For several fyears Krush has been one of the most popular and talented bands in the D.C. area.  An incredible twelve members strong, the band consists of vocalists Heather Liverpool and Milton Smith, bassist J.T. Brown, guitarist Tony Cothran, keyboardist Randy Choice and David Ylvasocker, drummer Andre Thomas, percussionist Michael Friend, and a top notch horn section made up of Tommy Williams,  Brad Clements, Jim McFalls and Lenny Harris.

After several years as a popular nightclub band, Krush has released its self-titled debut album on Clout Records, which is the same indie label that brought us Al Johnson's most recent CD, My Heart Is An Open Book.  And there is another connection: Krush has backed Johnson on several occasions, and Johnson writes and sings on three cuts on the group's debut. 

From the first note of Krush, it becomes clear that the group's sound is like little else being heard in popular music today.  With a strong rhythm section and an excellent horn section reminiscent of a mid-70s Tower of Power or Average White Band, and an organic, full sound that isn't 90% programmed electronics, Krush is refreshingly old school -- and this goes a long way in distinguishing this disc from just about anything on broadcast radio.  Thankfully, Krush hasn't overdone the studio wizardry on the album, instead giving an immediate, "live" feel to the group's performance throughout the disc.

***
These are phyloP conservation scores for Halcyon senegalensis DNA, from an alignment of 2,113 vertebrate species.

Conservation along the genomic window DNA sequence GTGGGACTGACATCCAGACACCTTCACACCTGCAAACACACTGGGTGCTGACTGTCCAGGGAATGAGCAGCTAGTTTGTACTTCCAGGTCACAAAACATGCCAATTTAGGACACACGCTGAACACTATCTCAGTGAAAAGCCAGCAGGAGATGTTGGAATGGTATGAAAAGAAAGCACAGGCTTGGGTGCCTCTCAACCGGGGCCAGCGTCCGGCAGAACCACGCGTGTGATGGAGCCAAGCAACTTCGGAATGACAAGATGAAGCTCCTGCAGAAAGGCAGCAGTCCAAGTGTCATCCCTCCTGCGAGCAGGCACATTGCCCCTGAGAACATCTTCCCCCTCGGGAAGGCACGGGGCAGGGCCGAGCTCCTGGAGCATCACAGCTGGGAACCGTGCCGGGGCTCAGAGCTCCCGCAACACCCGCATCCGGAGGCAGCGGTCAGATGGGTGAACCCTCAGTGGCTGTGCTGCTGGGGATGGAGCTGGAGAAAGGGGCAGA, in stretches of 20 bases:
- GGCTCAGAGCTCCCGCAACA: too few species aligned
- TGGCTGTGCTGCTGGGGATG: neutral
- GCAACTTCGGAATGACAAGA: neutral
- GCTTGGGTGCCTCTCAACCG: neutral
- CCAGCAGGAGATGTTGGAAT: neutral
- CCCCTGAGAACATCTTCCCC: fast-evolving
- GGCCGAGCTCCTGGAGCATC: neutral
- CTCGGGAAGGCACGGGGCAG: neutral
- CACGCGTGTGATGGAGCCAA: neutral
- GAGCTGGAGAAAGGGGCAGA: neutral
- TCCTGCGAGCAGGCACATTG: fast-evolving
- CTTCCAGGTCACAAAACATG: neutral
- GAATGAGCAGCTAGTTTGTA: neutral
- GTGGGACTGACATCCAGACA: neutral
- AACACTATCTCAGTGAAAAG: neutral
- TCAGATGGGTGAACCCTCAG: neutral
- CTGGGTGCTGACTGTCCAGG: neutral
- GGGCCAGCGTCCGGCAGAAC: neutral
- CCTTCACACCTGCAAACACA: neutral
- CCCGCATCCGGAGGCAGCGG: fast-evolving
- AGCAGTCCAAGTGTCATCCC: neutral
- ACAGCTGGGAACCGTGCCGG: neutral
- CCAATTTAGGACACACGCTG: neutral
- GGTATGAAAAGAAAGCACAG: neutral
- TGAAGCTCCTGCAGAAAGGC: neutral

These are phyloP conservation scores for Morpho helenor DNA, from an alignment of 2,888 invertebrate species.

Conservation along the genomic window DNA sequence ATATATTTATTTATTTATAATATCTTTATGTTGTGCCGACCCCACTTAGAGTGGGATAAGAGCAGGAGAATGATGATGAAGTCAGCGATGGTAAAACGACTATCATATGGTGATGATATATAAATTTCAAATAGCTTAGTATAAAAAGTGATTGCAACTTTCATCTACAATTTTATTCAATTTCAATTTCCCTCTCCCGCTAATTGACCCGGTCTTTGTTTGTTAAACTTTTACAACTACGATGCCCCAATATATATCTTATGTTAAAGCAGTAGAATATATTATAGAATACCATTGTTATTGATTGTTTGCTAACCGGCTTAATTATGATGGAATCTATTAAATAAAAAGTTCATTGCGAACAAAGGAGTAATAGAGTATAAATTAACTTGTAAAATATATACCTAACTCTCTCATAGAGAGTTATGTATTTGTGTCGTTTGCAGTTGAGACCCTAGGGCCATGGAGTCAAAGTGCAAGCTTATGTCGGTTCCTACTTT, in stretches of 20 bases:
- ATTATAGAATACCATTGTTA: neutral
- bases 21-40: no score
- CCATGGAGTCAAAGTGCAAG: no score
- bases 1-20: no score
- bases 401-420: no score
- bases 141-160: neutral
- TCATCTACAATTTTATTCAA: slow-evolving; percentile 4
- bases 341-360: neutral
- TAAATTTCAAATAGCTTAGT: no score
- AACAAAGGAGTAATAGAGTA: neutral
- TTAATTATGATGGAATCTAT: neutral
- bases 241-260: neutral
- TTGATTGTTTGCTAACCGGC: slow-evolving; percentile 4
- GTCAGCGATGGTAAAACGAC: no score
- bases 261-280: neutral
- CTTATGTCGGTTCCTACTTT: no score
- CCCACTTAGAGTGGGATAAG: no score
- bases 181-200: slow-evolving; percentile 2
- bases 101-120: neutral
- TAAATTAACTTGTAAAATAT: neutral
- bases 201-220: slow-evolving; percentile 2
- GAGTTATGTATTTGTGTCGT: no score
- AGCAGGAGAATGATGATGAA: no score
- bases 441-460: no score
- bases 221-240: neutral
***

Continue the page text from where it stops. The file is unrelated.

The material on Krush is not all overwhelming, but the band's performance is uniformly strong.  "Just Because" has a Rufus kind of feel, and Heather Liverpool gives a solid, sultry performance, as she does on the ballad "Wanna Be" (even bowing to Minnie Ripperton with her falsetto).  The ballad "Solo" and funky cuts "Slippin Away" and "Sounds to the Street" also work well, and offset the disc's only clunkers - meandering covers of the Beatles' "If I Fell" and Little Anthony's "I'm On The Outside."  But the album's high points are the cuts where Johnson joins the group: "Party Place" is a festive uptempo number that has received a good deal of attention and "Never Say" is a classic Johnson mid-tempo.  Best of all is the Johnson-penned dance anthem "World Wide," which combines great playing and J.T. Brown's fine lead with a universal lyrical message.

Like the work of Frankie Beverly & Maze, Krush's music is neither dumbed down enough nor hooky enough to be a probable pop crossover success.  Instead, it is a full-bodied, live-sounding, well played album that should find a substantial audience among lovers of funky classic soul music. Recommended.

By Chris Rizik

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